The DBA Detective: Disturbing Developments
I woke with a start, bathed in cold perspiration. I was in my cubicle, at work. The last thing I remembered, I’d been going through the morning emails. Last night had been busy: patching the servers, plugging the latest security holes with bits of chewed bubble-gum, the usual routine.
The phone rang. It was the SAN admin.
OK, I shouldn’t have dozed off, but I suppose that the effect of last night’s cheap bourbon had begun to kick in. I’m only an occasional drinker, the kind of guy who goes out for a beer, and occasionally wakes a few days later in Saigon with a full beard.
As I pulled myself back to full wakefulness, my nerves tingled, sensing some evil presence, perhaps in the cubicle, veiled by the shadows. I glanced at my screen and then I noticed it.
“What’s this? A new database? Where did that come from?”
I recoiled instinctively, as if a great cobra sat coiled on the keyboard. Dark forces seemed to be stirring. I shook my head.
“My nerves must be out of order!” I told myself. After all, what’s the harm in a new database. I’ll just keep a weather eye on the server and it’ll be fine.
I … pulled the keyboard towards me
The phone rang. It was the SAN Admin, Mildred. She cut short the usual pleasantries, never a good sign. “How’s the boy? What ‘cha doin to my disks?” she hissed, as if I was personally doing her wrong.
Hell, it must be that new database. I played dumb. “I don’t know what you’re talking about Mildred. Which server is having trouble?” I tried to sound nonchalant, but my voice came out as a nervous squeak; the disks were her girls and they weren’t happy.
“There are massive reads and writes going on. My girls are rattling like mice.”
“I don’t know, Mildred. There was a new app released last night, maybe that’s it.”
“Well, ya better find out, and fast. Don’t you guys have any monitoring?”
Mildred knows how to make a guy feel small. “We’re working on it,” I lied, smooth as a grifter running twenties on a barman.
I put my feet on the floor, swabbed the back of my neck, and pulled the keyboard towards me. That poison snake of a database was bugging me. I did what I always do, go and shake down the historic records in the cache to see what falls out:
SELECT SUBSTRING(dest.text, (deqs.statement_start_offset / 2) + 1,
(CASE WHEN (deqs.statement_end_offset = -1)
THEN LEN(dest.text) * 2
END - deqs.statement_start_offset) / 2 + 1), -- the query statement in the batch
FROM sys.dm_exec_query_stats AS deqs
CROSS APPLY sys.dm_exec_query_plan(deqs.plan_handle) AS deqp
CROSS APPLY sys.dm_exec_sql_text(deqs.sql_handle) AS dest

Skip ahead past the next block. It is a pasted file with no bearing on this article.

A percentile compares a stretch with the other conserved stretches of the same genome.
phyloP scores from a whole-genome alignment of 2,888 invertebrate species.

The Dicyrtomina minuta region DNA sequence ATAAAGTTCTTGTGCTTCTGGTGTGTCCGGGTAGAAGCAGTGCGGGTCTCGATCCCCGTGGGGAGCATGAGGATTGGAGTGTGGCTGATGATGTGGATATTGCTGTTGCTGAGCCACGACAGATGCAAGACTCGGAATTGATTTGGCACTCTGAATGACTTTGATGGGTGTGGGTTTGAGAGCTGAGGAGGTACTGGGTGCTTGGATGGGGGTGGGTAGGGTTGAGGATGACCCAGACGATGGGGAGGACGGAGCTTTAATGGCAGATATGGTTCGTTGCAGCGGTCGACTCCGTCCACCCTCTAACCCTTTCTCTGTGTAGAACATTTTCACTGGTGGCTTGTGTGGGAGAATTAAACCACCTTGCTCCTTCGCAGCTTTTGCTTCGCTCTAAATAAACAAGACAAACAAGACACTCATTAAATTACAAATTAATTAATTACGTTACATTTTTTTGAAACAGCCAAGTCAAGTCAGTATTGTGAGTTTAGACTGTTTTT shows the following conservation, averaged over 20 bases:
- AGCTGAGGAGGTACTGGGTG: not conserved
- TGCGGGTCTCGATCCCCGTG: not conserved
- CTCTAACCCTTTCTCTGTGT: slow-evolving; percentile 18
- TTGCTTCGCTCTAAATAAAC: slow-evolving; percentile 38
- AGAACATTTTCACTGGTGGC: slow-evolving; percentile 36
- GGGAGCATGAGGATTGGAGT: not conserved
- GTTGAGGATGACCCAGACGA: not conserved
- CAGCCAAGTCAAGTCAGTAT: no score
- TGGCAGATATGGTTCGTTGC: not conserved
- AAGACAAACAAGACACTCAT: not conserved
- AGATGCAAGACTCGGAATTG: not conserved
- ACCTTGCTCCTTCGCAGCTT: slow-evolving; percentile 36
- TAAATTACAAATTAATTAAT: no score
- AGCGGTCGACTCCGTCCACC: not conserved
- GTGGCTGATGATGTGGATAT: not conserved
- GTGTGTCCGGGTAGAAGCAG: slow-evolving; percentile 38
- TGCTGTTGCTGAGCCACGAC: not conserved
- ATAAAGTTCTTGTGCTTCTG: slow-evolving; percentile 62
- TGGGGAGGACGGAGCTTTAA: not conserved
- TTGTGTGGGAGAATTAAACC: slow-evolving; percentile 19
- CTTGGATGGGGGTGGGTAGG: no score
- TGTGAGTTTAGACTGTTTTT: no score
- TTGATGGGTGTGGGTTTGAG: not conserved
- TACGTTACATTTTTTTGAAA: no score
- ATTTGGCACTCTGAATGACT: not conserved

ORDER BY deqs.execution_count DESC;
I pulled out the text of one the queries:
WHERE OfficeID = 42;
Whoa! What the heck is this app doing? This was lowest-common denominator T-SQL of the worst kind. Who writes queries like that? It’s almost as if a machine was…and then it hit me like a lead slap to the back of the head. Didn’t I hear someone in the lunchroom talking free and loose about the latest ORM?
Used with skill, Object Relational Mapping software is a great way to build the data access layer of an application. In careless hands, though, it’s deadly. If these queries had Thompsons, there would have been blood all over the server room floor.
I wondered if they’d walked into the N+1 trap? I looked at another couple of queries…and there it was, like a great fat spider in the center of its malignant web:
INNER JOIN Table2
ON Table1.ChildID = Table2.OtherID
WHERE tabl2.ParentID IN (@p1,@p2,@p3...@p99)
There were more versions of all the queries with varying number of parameters of varying size. This particular query had a minimum run time of 900ms. It had been called 1,138 times in the last hour. What we had here was a bad dose of unparameterized, ad-hoc queries, causing every query to be compiled separately and placing untold CPU and memory stress on Millie’s poor girls. No wonder she wasn’t smiling.
I had better check the tables too. Just as I feared. Clustered indexes and logical constraints were conspicuous only by their absence. If you’re using a relational storage engine, you have to work within its rules, and this object-oriented approach to tables was breaking as many rules as it could find.
I was clearly on a path to the Developers’ Den, but I wasn’t going alone this time. I called Mildred back.
“We’re going to talk to the Dev Lead?” she asked in a voice quieter than I knew her capable of. A strange rattling noise echoed down the line, eerily reminiscent of her beaten-down disk drives. Her teeth were chattering with a nameless dread.
The Developers’ Den
Her smile was as faint as a fat
lady’s at a fireman’s ball